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Author ORCID Identifier


Open Access Dissertation

Document Type


Degree Name

Doctor of Philosophy (PhD)

Degree Program

Afro-American Studies

Year Degree Awarded


Month Degree Awarded


First Advisor

James Smethurst

Second Advisor

John Bracey

Third Advisor

Mazen Naous

Fourth Advisor

Keith Feldman

Subject Categories

Africana Studies | Comparative Literature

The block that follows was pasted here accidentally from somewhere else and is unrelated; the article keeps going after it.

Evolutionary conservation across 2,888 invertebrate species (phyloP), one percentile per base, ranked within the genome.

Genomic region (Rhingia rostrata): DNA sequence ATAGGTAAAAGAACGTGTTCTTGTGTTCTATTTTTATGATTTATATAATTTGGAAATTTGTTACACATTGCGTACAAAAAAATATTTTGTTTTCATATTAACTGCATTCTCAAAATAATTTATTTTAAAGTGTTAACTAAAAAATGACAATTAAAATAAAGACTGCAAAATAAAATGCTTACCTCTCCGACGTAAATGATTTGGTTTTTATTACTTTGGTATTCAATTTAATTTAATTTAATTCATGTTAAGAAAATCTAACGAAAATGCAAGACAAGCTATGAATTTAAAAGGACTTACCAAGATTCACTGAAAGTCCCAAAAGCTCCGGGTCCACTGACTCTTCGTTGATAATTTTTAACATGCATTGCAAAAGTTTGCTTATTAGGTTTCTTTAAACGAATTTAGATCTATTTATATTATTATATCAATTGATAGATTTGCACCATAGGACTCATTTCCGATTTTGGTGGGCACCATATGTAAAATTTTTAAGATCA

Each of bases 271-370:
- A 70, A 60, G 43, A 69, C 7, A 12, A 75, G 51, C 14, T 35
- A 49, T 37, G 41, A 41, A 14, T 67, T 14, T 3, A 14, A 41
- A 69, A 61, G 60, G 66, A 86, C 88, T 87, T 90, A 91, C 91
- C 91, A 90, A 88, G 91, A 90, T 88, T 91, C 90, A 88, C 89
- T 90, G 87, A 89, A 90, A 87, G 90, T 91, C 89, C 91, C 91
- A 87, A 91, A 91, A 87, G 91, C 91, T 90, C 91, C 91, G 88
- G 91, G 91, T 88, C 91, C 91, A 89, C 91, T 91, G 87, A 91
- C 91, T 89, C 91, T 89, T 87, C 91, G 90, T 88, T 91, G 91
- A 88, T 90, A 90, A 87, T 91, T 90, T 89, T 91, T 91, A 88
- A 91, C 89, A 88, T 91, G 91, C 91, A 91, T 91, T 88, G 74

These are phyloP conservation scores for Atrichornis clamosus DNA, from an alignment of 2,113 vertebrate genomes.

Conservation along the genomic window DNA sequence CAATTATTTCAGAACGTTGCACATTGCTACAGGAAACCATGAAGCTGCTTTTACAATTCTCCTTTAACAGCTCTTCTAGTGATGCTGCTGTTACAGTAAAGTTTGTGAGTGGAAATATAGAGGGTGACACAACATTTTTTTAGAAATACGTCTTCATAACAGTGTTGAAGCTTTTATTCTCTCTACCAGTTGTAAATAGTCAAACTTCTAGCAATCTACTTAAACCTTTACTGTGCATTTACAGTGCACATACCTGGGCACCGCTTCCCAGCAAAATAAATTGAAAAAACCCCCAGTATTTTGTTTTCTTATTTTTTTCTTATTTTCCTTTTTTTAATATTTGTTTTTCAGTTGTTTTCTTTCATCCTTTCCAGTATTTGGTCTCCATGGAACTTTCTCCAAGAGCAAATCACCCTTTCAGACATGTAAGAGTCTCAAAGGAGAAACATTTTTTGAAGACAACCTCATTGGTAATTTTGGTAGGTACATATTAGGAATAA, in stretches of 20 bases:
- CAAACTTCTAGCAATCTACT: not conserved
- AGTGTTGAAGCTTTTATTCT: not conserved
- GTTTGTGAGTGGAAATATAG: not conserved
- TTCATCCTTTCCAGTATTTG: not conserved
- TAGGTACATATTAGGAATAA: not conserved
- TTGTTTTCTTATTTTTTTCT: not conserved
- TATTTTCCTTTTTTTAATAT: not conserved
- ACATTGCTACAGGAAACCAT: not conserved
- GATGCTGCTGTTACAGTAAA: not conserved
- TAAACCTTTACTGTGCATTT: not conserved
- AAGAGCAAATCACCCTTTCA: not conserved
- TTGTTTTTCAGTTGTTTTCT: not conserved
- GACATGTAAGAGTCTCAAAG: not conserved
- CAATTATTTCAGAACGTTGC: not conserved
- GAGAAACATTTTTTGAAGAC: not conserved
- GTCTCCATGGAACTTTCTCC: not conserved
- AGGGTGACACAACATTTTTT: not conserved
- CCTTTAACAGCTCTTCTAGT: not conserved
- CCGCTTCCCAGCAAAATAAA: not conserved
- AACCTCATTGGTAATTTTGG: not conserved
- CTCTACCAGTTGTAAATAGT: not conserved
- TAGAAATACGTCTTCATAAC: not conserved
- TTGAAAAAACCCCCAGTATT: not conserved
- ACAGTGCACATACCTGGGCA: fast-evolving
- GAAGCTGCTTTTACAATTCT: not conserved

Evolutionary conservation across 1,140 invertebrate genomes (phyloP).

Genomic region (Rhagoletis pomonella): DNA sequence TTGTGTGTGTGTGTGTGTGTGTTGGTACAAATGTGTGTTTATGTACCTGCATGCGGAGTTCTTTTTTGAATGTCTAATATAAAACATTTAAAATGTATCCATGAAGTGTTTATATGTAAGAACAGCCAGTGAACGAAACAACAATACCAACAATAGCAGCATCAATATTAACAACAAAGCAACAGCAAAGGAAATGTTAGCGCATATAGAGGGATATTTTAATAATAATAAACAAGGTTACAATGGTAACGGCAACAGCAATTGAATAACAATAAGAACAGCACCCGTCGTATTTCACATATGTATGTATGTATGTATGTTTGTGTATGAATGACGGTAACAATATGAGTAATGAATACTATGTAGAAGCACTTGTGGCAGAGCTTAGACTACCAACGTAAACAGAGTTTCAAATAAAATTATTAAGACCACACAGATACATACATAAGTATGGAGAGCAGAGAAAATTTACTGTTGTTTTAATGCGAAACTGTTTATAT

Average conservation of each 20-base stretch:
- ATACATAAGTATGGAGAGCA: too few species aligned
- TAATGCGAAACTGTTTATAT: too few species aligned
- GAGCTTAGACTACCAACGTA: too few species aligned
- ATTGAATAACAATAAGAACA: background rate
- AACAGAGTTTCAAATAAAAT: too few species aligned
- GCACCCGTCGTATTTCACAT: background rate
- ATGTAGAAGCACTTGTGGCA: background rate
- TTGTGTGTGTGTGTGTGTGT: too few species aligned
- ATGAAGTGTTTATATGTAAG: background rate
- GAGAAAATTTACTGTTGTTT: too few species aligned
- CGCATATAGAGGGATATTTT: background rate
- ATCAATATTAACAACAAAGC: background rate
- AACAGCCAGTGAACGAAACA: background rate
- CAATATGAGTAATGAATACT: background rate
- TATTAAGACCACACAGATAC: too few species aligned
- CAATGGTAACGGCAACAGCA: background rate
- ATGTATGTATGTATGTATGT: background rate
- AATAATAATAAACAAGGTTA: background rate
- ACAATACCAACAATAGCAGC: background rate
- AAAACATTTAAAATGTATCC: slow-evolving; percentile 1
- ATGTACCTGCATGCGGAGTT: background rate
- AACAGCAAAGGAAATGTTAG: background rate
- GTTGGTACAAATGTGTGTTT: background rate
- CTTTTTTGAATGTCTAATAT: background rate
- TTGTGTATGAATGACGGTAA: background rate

This dissertation is an interdisciplinary contrapuntal study of Black Arts, Black Power Movements, Palestinian Poetry of Resistance and Palestinian Nationalist movement of the 1960s and 1970s. It starts with the examination of shared historical, political cultural and aesthetic forces that propelled the emergence of these movements and how their shared ideological matrix determined the resonance of their political and artistic strategies and goals. It moves on to analyze Black discourse on the Palestine/Israeli conflict from 1948, until the 1967 War, using W.E.B. Du Bois and James Baldwin as models, showing how its key characteristics premeditated the transformation of this discourse with the emergence of the Black Arts and Black Power Movement in mid-1960s. The dissertation shows that the resonance between Black and Palestinian radical movements of the decade propelled the emergence of Black solidarity Movement with Palestinians post 1967 War. It examines major manifestations of this movement and how it impacted articulations of Black and Palestinian identity, internationalist ideology and discourse and vision of liberation. It provides close readings of Black Arts Movement and Palestinian Poetry of Resistance to show detailed aesthetic parallels between them. Finally, it outlines and examines some of the major political and cultural legacies of the connections forged between these movements: Black and Palestinian hip hop, Slam poetry, and contemporary manifestation of Black and Palestinian solidarity and their future implications.